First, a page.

Tuesday, April 24, 2018

`As If They Were Asbestos'

During my last visit to the central library in Houston I was unable to find anything to read. When my sons were young I took them weekly to the same library, where the staff called us the “Library Guys,” and each of us would leave with a bag of books. No longer. The adult fiction section consists almost entirely of recent popular novels. Invisible culling is underway. I used the online catalog to find the location of Christina Stead’s 1938 novel House of All Nations. It wasn’t on the shelf. I looked again several days later and it was no longer in the catalog. It had been purged, presumably because it was published eighty years ago and because it had not recently circulated. As Theodore Dalrymple puts it in “On the Shelf”:

“Libraries and colleges are clearing out books as if they were asbestos. Computer terminals are what are wanted now, in the same way that Mr Gradgrind wanted facts. I am not entirely technophobic: the internet is a superb instrument and I am very grateful for it, but it is by no means a perfect substitute for books.”

At present only four of Stead’s novels (not including her masterpiece, The Man Who Loved Children, of which I own a copy) are in HPL’s holdings, and all are in the “closed stacks,” meaning they are shelved at another location not accessible to the public, and must be requested for delivery. The happy serendipity of discovery, always among the charms of a library visit, is eliminated. I remember finding John Updike’s Pigeon Feathers and Kafka’s The Castle that way in our neighborhood library when I was a kid. Some library visits are purposeful. One looks for a specific title or subject area. Others, the best ones, are small, hopeful adventures. All the lip service paid to encouraging children to read is hogwash. The public libraries I know are dedicated to books as data, or books as slightly old-fashioned novelties. Dalrymple writes:
“I have been obsessed by books all my life, and now I feel the melancholy that I suppose old artisans must once have felt when their trade became industrialised. All these years I have been on the wrong, or at least losing, side of history, a dinosaur that did not foresee its extinction.”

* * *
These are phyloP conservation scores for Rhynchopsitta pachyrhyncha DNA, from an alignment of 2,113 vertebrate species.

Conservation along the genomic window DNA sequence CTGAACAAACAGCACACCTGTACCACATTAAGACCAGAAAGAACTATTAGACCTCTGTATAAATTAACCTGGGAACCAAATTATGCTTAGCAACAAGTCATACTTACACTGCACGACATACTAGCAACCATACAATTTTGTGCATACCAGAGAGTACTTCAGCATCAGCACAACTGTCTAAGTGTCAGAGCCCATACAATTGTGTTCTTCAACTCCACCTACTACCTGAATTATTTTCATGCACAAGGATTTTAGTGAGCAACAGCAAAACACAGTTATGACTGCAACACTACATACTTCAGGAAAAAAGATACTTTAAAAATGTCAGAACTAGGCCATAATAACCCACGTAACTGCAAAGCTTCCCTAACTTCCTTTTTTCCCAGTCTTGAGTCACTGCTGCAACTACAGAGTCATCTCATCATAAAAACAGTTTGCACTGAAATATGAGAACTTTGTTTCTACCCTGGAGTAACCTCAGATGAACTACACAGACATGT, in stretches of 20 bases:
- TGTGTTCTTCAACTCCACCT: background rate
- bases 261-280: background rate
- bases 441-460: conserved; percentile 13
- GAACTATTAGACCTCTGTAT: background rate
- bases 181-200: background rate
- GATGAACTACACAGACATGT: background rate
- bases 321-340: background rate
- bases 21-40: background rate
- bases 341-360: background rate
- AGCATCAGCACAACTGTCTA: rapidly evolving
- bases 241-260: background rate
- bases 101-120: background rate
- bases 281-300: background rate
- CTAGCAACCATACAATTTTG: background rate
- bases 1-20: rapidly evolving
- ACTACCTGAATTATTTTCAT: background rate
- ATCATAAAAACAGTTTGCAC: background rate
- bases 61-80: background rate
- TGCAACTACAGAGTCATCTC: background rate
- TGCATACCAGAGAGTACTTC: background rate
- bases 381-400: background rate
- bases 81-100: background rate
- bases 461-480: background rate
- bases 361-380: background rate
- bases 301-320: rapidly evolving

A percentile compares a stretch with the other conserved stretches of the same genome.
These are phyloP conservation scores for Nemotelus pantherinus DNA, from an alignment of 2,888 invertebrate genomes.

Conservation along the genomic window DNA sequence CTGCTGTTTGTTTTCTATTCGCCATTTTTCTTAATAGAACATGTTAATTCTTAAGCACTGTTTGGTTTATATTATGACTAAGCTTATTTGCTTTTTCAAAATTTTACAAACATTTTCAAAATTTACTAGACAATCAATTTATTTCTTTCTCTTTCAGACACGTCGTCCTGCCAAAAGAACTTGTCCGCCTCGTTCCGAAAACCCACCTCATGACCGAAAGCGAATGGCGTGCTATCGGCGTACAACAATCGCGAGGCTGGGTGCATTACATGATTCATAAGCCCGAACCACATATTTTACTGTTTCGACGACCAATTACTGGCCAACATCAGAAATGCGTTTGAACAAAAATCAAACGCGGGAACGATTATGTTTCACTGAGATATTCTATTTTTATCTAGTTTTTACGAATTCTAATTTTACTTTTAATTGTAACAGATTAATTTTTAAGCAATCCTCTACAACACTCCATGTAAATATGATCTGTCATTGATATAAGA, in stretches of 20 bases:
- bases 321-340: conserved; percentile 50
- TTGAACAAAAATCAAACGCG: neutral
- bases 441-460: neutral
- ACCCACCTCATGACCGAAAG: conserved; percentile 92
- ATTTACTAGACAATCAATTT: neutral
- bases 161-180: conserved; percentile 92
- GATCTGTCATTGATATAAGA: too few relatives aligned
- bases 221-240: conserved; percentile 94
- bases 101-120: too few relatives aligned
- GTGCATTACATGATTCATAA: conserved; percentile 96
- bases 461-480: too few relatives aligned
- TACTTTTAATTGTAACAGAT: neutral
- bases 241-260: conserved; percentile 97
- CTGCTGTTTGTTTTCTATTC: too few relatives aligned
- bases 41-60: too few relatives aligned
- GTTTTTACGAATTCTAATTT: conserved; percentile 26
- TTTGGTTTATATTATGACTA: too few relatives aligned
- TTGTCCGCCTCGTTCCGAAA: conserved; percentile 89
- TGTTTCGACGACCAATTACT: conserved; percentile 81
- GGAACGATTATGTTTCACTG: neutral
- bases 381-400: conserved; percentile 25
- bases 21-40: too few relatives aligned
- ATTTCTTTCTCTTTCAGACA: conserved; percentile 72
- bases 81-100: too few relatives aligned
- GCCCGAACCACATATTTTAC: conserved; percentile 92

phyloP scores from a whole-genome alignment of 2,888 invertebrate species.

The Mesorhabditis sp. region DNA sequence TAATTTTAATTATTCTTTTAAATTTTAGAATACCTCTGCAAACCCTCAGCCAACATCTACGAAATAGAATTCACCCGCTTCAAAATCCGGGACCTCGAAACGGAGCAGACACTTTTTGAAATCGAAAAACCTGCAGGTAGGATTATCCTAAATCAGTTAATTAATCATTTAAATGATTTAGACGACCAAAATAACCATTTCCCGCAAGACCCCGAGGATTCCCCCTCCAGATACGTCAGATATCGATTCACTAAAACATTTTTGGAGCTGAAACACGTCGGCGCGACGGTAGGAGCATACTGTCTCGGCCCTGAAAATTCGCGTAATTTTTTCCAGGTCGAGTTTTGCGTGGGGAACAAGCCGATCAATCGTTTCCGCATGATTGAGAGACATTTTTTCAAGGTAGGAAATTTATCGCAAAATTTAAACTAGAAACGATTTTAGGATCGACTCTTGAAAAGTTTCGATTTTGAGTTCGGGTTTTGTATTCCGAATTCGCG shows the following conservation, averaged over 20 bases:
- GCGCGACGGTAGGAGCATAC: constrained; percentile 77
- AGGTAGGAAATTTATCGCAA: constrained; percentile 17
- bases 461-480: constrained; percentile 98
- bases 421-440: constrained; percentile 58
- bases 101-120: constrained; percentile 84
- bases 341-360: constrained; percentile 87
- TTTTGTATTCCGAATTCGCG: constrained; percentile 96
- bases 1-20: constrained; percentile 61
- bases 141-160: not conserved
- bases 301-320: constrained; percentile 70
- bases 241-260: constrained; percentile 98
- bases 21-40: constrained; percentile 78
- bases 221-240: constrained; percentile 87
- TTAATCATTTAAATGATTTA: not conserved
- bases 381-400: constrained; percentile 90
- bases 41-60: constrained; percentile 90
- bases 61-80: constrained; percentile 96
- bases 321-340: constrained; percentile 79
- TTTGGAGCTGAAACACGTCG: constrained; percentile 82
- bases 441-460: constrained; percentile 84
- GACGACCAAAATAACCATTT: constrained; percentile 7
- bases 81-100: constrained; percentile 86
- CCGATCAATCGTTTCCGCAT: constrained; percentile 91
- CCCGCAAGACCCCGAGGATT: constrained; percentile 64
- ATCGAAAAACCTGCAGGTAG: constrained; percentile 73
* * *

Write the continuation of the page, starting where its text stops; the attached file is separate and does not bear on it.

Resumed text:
Dwight said...

I remember walking over to the central library when I worked in downtown Houston. It was a refreshing escape from the workday.

Several books marked "Discarded" from that library have ended on my shelves, including one of my favorites: Czeslaw Milosz's The History of Polish Literature.

Foose said...

Yes, this trend is dismal. What I would give for full access to rummage through the "Closed Stacks!" I noticed early on that the new San Francisco library downtown was largely denuded of books and kept asking the librarians where they all were. And at the library book sales, the tables are also full of contemporary rubbish - not just the so-called "Literature" section, either. One goes to the "History" table and encounters only compilations of Thomas Friedman's pompous columns for the New York Times.

Marly Youmans said...

This even applies to my local used bookstore, a good one. A lot of the treasures are hidden upstairs where we cannot go, and the downstairs rooms tend toward the popular and commercial. We're lucky that they're still open to foot traffic at all, now that their main business is online.

I often have that wrong-side-of-history feeling. Novels? Formal poetry? Writers are like the lacemakers of another age, seeing their own demise. The current system of publishing (lead books, lead books) and distribution is unhelpful to almost all of them.